Evidently for Windmills — size matters…

Row of Windmills
I’ve been keeping my eye out for articles about windmills and Low-Tech Magazine had a great article, “Small Windmills Put To The Test”, with links to information that I haven’t found in other places — such as how many of these small windmills would you need to power your house. Granted I’ve seen articles with pages and pages of step-by-step instructions on the bazillion bits of information you need to collect in order to figure out what your home’s power usage is and how to match that to the output of a windmill…but mostly what I’ve been looking for is a ballpark figure for gross economic calculations. Of course, in our case we have too many trees and no clear space to put a windmill so this is mostly an exercise to satisfy my curiosity…I just like to know about things.

Anyway, in this test twelve windmills of various designs and sizes were tested in an open plain by the Dutch in the province of Zeeland (reportedly a very windy area) and their output measured over a year. The article then lists how many windmills of each type it would take to generate the energy for a typical Dutch household. Depending on the design and rotor dimension it could take anywhere from 47 windmills to 2 windmills. Two is not bad but 47 seems a bit extreme, might as well get a ginormous windmill and get it over with. Anyway, I thought others might be interested in the results of this test.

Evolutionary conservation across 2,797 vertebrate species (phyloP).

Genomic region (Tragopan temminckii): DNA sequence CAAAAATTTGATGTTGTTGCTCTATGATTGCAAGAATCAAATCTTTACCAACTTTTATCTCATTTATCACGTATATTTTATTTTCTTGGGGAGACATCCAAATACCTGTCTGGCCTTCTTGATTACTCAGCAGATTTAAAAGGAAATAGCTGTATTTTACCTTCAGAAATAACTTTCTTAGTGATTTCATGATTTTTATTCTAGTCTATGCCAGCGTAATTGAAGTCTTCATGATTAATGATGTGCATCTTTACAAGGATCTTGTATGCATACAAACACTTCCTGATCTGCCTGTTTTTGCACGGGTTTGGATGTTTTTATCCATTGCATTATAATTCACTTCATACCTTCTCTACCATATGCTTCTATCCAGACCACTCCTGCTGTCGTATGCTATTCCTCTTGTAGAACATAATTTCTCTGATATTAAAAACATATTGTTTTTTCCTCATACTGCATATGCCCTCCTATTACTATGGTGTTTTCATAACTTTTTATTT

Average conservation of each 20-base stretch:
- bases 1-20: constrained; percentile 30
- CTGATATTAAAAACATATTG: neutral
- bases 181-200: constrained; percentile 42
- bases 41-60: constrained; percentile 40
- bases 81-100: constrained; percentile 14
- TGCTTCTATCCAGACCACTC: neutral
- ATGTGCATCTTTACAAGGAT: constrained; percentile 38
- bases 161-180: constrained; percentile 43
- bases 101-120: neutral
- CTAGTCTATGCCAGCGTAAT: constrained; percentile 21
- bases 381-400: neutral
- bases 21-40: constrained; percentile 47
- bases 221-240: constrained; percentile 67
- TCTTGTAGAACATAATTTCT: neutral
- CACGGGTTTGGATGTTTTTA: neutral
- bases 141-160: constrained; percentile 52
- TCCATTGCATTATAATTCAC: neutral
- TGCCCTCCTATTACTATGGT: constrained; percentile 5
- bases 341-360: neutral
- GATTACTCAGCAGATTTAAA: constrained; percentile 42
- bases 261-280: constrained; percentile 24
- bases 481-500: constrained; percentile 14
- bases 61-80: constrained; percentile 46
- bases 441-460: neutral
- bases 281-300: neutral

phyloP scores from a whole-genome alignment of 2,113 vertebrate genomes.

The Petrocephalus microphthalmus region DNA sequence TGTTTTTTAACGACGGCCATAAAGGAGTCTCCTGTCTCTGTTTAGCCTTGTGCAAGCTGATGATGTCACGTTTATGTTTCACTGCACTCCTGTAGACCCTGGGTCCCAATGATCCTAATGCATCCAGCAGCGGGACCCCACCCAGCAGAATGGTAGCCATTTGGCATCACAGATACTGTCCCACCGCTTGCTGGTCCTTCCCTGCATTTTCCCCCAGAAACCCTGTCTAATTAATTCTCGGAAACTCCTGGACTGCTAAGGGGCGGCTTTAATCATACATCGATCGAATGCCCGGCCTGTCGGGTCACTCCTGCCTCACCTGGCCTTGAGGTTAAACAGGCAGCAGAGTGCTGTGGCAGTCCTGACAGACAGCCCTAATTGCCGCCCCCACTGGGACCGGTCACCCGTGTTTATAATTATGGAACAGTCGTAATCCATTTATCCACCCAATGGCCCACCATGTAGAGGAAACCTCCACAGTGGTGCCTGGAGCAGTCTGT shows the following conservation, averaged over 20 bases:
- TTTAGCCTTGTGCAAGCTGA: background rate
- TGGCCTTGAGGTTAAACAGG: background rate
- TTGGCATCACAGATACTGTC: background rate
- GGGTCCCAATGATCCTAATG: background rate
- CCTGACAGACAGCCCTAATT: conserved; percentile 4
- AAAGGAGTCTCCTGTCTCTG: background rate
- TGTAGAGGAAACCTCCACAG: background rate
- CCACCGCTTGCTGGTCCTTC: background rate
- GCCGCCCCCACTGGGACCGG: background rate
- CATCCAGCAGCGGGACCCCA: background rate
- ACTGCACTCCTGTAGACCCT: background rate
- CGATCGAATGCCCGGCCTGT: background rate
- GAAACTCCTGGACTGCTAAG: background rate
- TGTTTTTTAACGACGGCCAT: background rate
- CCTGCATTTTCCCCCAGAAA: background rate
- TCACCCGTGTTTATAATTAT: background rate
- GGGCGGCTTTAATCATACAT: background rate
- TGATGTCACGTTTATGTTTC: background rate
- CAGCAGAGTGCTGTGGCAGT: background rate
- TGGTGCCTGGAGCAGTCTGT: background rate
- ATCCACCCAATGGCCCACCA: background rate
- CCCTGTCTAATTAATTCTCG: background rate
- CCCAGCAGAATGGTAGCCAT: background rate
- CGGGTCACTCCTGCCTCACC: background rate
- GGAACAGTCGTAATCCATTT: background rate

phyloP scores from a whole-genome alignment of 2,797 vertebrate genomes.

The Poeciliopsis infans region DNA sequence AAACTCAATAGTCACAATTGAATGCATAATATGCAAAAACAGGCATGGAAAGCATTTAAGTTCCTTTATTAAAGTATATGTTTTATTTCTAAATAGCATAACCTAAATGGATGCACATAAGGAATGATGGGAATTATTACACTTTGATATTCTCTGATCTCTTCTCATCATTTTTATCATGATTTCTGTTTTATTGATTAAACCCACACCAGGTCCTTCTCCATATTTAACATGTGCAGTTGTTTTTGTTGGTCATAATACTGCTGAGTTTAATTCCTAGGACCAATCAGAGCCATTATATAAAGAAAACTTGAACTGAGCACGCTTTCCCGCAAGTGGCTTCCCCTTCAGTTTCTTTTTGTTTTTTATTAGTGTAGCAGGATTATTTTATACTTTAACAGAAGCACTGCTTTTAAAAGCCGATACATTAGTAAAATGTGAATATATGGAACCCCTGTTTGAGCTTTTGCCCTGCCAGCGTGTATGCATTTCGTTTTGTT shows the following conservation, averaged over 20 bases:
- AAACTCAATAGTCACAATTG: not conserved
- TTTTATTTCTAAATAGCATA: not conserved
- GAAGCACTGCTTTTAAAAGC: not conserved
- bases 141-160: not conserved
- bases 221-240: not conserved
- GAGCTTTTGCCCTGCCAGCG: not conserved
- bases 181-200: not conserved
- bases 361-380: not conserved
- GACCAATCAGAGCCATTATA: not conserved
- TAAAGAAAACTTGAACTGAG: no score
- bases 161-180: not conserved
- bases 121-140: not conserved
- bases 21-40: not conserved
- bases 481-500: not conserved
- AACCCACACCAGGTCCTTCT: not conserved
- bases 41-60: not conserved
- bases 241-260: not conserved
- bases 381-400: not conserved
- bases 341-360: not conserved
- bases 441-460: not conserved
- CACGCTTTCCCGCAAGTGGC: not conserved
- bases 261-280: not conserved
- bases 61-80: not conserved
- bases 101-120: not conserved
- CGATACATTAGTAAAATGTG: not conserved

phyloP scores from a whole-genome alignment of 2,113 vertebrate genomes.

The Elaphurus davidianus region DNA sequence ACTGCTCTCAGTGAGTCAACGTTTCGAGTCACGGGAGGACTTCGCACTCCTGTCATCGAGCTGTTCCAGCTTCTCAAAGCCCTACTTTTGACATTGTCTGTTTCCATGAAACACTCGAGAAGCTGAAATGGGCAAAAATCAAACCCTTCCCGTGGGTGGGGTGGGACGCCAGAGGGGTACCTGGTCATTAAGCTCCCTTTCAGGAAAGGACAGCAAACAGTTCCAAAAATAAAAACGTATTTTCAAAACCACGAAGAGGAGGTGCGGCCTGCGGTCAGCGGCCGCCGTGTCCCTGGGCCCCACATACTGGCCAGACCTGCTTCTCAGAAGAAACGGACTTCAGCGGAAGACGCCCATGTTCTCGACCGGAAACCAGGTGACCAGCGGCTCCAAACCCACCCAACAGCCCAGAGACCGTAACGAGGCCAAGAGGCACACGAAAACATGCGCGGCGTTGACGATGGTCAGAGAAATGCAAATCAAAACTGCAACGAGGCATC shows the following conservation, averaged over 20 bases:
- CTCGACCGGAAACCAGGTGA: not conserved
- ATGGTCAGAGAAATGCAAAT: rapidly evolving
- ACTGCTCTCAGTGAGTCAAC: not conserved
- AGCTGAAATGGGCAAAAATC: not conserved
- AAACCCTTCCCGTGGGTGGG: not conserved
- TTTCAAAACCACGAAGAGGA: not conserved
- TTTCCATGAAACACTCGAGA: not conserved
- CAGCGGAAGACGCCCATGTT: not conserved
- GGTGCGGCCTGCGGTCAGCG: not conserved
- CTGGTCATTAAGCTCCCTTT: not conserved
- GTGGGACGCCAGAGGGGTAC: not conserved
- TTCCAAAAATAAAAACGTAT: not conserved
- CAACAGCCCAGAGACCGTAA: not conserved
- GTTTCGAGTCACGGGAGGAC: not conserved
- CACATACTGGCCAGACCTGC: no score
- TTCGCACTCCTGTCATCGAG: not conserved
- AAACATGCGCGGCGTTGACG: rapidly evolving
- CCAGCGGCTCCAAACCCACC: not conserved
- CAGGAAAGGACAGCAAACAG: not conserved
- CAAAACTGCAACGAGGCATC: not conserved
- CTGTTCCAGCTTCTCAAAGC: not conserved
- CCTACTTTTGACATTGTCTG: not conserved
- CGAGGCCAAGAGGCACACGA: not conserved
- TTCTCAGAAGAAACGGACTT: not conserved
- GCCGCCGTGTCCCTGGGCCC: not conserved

I’ve also been keeping my eye on the Broadstar Wind Systems, these seem to me to have some very interesting applications since they can go in parking lots and on rooftops. I’m waiting to see how it turns out as they actually put out the systems for use. If they work as advertised small towns could purchase systems to add to their generating capacity or as backup…don’t see why not.

Here in the US there seems to be an all or nothing attitude. Personally, I think that having multiple methods of gathering/generating energy means less chance of everything going off-line for extended period of time — as happens so often around here. (We lost our power today for five minutes. Clear skies, no storms…a puzzlement.) Every alternative method of generating power lowers the cost on the environment and makes us less depending on oil and that’s a good thing.

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